Day 40 • April 10, 2012 • Lakeside to Guatay •  23 miles

We gained over 3000 feet today, topping out at an elevation of about 3800 feet and averaging about 5 MPH.  A slow grind.  As always, these kinds of statistics can be found here.

We stopped at a conveniently placed fruit stand where we augmented lunch with some awesome strawberries and pears.  We enjoyed playing with the fruit stand dog who started out barking from a distance.  After we sat down to eat in a little garden area, the dog sat down a long distance away, staring at us.  Every couple of minutes we’d look up and he’d be sitting another few feet closer, still staring expectantly.  Eventually of course he was begging at our feet.  We didn’t feed him but did have a lot of fun playing with him.  I think Zoe misses her dog Sammy.

This was the first time we had to travel on the Interstate. We jumped the gun and got on one entrance too early—oops.  This worked to our advantage as the grade on this section of Interstate 8 was a lot better than the frontage road we prematurely left.  The only difference I could detect is that the drainage grates along the (very wide) shoulder were cris-crossed where they expected bicycles.  Before that point the grates ran in a tire-eating long, wide configuration that was parallel to the road.  We had to ride around these grates. Another difference:  no signage prohibiting bicycles on the section we were supposed to be on. Guess that should have been a clue but by then we were kind of committed.

This was also the first time we were able to camp outside an often non-existent campground without being considered a criminal.  Hallelujah!  We stopped at a Forest Service station to get a look at the map and so Zoe could hear first-hand, from a uniformed person, that it’s OK to camp out on forest service land.  In this area he said you technically need a permit (I don’t think that’s usually the case) but that they understand a permit isn’t practical for touring cyclists and that no one would care.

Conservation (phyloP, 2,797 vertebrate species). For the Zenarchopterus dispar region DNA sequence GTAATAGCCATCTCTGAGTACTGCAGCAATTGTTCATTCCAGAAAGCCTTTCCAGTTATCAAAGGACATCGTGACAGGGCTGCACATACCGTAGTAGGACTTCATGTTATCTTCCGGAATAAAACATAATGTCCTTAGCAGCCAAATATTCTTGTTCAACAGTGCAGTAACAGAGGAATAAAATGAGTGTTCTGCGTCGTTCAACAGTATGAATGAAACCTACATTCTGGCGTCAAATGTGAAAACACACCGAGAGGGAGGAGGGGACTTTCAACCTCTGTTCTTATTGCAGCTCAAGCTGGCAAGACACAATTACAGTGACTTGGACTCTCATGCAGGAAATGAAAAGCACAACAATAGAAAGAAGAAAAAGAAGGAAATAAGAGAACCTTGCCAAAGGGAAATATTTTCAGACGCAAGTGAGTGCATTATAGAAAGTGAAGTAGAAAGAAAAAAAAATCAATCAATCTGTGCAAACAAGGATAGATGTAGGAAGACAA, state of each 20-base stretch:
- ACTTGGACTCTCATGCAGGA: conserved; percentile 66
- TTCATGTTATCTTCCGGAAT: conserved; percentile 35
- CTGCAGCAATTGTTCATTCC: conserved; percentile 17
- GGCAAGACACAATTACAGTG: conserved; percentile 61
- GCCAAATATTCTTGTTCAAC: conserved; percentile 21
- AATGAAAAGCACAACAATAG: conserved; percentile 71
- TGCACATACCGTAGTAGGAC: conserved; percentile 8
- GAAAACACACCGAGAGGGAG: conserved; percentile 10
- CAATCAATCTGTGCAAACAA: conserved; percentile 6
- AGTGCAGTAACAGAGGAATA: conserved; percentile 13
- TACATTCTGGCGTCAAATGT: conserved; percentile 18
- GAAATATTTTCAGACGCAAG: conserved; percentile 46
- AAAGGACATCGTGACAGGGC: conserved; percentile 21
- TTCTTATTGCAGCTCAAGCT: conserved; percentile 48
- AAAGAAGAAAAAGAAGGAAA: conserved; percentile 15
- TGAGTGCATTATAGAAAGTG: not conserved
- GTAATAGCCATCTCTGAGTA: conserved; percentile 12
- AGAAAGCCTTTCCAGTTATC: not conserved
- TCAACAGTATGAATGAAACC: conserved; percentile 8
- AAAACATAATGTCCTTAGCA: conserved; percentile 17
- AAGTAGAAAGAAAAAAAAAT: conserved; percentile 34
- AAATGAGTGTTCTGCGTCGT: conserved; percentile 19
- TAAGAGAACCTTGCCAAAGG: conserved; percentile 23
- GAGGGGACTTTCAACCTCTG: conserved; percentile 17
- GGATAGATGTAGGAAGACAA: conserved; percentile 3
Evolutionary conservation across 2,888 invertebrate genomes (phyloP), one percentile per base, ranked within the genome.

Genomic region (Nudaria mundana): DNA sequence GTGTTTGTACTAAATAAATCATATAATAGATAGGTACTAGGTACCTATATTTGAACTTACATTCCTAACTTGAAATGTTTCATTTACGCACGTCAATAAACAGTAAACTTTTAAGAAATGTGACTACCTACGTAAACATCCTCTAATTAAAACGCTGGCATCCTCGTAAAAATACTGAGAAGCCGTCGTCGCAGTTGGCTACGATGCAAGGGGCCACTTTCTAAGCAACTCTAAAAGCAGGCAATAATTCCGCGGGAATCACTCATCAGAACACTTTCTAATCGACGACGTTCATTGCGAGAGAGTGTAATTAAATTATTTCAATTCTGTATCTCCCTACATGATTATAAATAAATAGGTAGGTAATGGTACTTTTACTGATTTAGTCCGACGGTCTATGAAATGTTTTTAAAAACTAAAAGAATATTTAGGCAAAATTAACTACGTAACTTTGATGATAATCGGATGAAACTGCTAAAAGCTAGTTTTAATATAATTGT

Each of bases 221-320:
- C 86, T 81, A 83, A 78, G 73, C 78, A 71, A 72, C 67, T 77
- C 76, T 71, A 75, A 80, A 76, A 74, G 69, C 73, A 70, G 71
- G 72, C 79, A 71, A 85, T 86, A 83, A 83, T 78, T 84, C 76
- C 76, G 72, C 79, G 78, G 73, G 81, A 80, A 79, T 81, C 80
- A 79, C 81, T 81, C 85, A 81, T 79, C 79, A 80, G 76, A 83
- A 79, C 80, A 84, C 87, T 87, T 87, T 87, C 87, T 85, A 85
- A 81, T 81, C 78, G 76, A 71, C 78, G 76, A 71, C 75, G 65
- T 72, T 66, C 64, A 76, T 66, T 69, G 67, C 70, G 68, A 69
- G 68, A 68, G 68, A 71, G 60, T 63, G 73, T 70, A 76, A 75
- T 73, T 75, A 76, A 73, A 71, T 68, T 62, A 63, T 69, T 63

It was near dusk before we finally reached a Forest Service trail marker.  We pulled off, set up a nice camp, and achieved another first:  filling our water containers by filtering from a nearby stream.  It was not a first that by nightfall we were completely fogged in. Hmmm…




IMG_9463 Stitch



3 thoughts on “Firsts

  1. Hey guys – I love reading the blog and all the adventures you are having. Way to go Zoe and Kurt! We miss seeing your smiling faces around here, so love the pictures.


  2. Hang on Kurt, you make it sound like CA is inhospitable to campers…but opportunities abound here if you just slightly veer off a beaten path like highway 1 for example. Plenty of national forest land to camp on, often with no one in sight for the duration of your stay. Of course, that’s usually in places with steep grades and not probably where Adventure Cycling might suggest.

    And yea, budget cuts may ruin California thanks to tax revenues not keeping up with pop growth and seriously misguided priorities (check out how many non-violent offenders sit in prison in this state). Oregon on the other hand…..


  3. Well.. we were still in California at this point so my comment isn’t directed at CA so much as the CA coast which seems to be either privately owned with ample No Trespassing! signs or state owned and then closed to public access. Big Sur is a good example of a vast forest with easy hiker access including backcountry campgrounds. I’d love to explore that area more on foot but it’s not particularly near the coast and doesn’t help cyclists much.


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